More MS news articles for November 2000

PM out to close private clinics

Tuesday 14 November 2000
The Gazette

Your back is killing you, your doctor suspects you have a herniated disc and so he sends you for an MRI.

In a hospital, the wait for magnetic resonance imaging - essentially, a painless way to "see" through bone - is four months. In a private clinic, it is a matter of a day or two and your private insurance covers it.

Where would you choose to get it done?

"Our patients are leaving for the clinics because they're fed up waiting," said Dr. Adel Assaf, a radiologist at the Montreal General Hospital who is trying to start up a private MRI clinic in downtown Montreal.

"There is a need for this, and that's why we're trying to increase the services. It's not very nice when you have to wait months on end for an MRI."

But that's not how Ottawa sees it.

Yesterday, echoing earlier warnings by federal Health Minister Alan Rock, Prime Minister Jean Chretien threatened to penalize Quebec and other provinces that allow private clinics to do magnetic resonance imaging.

The Canada Health Act forbids user fees for services already covered by medicare, and a single MRI scan can cost a patient $500 or $600 outside a hospital.

Quebec, Ontario, Alberta and other provinces have allowed private clinics to do X-rays, CT scans, ultrasounds and the newer MRI scans for years, seeing them as a way of easing waiting lists in hospitals.

But Chretien wants the provinces to discourage this type of "two-tier medicine" - one level for the "rich" who have insurance, another for the "poor" who have only medicare - by spending more on public hospitals.

To do that, Ottawa agreed last month to give the provinces millions of dollars specifically for medical diagnostics.

Yesterday, Chretien warned that funding will be cut off unless the private MRI clinics are closed.

"If they keep them, we will withhold the money," the prime minister said.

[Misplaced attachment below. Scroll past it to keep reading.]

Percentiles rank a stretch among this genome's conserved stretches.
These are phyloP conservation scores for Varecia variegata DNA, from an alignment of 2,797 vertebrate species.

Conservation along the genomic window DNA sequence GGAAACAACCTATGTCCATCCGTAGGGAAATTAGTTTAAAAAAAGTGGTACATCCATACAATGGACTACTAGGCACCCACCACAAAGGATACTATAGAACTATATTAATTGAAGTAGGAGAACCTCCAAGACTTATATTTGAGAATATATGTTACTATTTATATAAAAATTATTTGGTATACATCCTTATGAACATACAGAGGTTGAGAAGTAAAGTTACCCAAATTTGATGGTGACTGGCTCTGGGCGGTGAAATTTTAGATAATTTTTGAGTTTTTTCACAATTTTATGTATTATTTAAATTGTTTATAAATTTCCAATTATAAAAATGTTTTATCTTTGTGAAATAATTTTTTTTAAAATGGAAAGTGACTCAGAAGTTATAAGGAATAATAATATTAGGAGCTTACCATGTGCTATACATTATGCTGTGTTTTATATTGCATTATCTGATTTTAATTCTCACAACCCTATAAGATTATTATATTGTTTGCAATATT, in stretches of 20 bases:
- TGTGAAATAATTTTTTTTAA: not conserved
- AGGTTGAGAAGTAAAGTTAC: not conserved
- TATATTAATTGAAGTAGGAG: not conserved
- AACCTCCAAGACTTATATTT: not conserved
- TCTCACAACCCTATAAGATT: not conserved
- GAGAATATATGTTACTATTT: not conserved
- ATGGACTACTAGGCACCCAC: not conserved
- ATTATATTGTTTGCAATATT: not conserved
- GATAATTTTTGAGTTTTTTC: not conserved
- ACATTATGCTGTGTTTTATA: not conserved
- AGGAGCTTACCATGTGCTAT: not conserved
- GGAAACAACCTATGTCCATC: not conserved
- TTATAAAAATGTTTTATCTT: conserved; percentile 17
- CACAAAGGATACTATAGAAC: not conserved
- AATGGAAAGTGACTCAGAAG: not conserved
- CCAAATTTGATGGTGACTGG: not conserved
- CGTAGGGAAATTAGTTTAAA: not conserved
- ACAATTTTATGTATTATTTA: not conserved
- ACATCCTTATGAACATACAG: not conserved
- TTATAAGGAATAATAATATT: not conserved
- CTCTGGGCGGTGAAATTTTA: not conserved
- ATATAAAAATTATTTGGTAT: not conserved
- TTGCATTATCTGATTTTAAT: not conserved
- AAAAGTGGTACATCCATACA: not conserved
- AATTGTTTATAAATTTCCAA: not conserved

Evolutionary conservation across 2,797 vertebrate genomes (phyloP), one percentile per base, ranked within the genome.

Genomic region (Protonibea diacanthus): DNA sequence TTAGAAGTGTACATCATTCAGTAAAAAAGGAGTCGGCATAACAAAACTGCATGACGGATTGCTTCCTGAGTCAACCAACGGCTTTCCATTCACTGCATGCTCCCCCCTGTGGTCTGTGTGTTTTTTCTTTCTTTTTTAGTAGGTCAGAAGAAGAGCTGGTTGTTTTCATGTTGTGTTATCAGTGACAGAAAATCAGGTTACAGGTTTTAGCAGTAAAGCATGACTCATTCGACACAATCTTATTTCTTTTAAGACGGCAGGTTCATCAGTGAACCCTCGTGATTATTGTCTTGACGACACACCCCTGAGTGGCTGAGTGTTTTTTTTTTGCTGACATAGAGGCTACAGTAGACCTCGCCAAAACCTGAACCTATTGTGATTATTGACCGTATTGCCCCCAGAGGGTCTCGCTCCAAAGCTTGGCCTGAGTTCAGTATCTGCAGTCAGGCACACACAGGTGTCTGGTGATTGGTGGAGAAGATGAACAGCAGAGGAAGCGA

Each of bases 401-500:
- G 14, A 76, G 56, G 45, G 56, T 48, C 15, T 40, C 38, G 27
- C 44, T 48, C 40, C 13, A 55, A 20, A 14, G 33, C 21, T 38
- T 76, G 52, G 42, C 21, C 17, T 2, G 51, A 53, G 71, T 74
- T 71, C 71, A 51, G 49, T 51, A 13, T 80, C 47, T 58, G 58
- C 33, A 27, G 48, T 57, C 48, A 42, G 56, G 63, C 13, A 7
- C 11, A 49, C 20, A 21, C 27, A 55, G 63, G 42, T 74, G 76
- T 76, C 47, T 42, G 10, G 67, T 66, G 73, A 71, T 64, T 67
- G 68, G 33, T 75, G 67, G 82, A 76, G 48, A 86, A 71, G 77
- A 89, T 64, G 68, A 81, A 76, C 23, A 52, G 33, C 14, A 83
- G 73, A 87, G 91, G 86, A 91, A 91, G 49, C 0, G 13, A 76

Doctors like Assaf think that would be a shame.

He heads a group of 20 disgruntled radiologists who plan to open a private clinic in March to cope with a backlog of waits for MRI, a radiation-free technique of medical diagnostics.

If it goes ahead, the Ste. Catherine St. W. clinic would be one of several across the region - in Montreal, Town of Mount Royal, Laval, Longueuil and other cities - that offer MRI services to a paying clientele.

"It's not really a question of two-tier medicine," said Dr. Sheldon Elman, founder of the Montreal corporate medicine company Medisys Health Group. When its clients - sports figures, for example - need a quick MRI, Medisys sends them to its affiliated clinic, the MRI Scan Centre, on Cote des Neiges Rd. It has been in operation since 1998.

Last fall, National Hockey League defenceman Vladimir Malakhov (then with the Canadiens) was rushed there for an MRI after injuring his knee in an on-ice collision. Subsequent surgery in the United States left him sidelined for months.

"Everything we do is all in conjunction with the Canada Health Act - it's not a problem in that regard," Elman said yesterday from San Francisco.

Aren't the provinces violating the Health Act by allowing parallel services like his? Elman wouldn't elaborate. "While the election is going on, I really feel I don't want to say anything more about this."

Assaf was less hesitant.

Ottawa is dreaming if it thinks the private clinics will just go away, he said.

"There are hundreds of clinics all over Canada and if they're going to start dismantling them, they're in for a long job," he said.

Medical diagnostics won't get better overnight just because hospitals are richer, he added. "The money is not there yet and before anything new is opened, it takes ages to get going - that's a fact."

In Quebec these days, waits for MRI scans are four to nine months for the knee (torn ligaments, meniscus injuries), two months for the brain (lesions, multiple sclerosis) and four months for the spine (herniated discs).

Private-insurance plans cover 80 to 100 per cent of the cost the procedure, typically $500 a scan, Assaf noted. "It's cheaper than in the States - there, it's more like $2,000."

MRI machines themselves cost between $500,000 and $1.5 million to buy. They contain a very large magnet, a radio-wave transmitter and a computer that together construct detailed pictures of parts of the body.

Because they can "see" through bone, MRIs are especially useful for viewing the brain and spinal cord. They are also often used to examine injured joints, such as knees and ankles.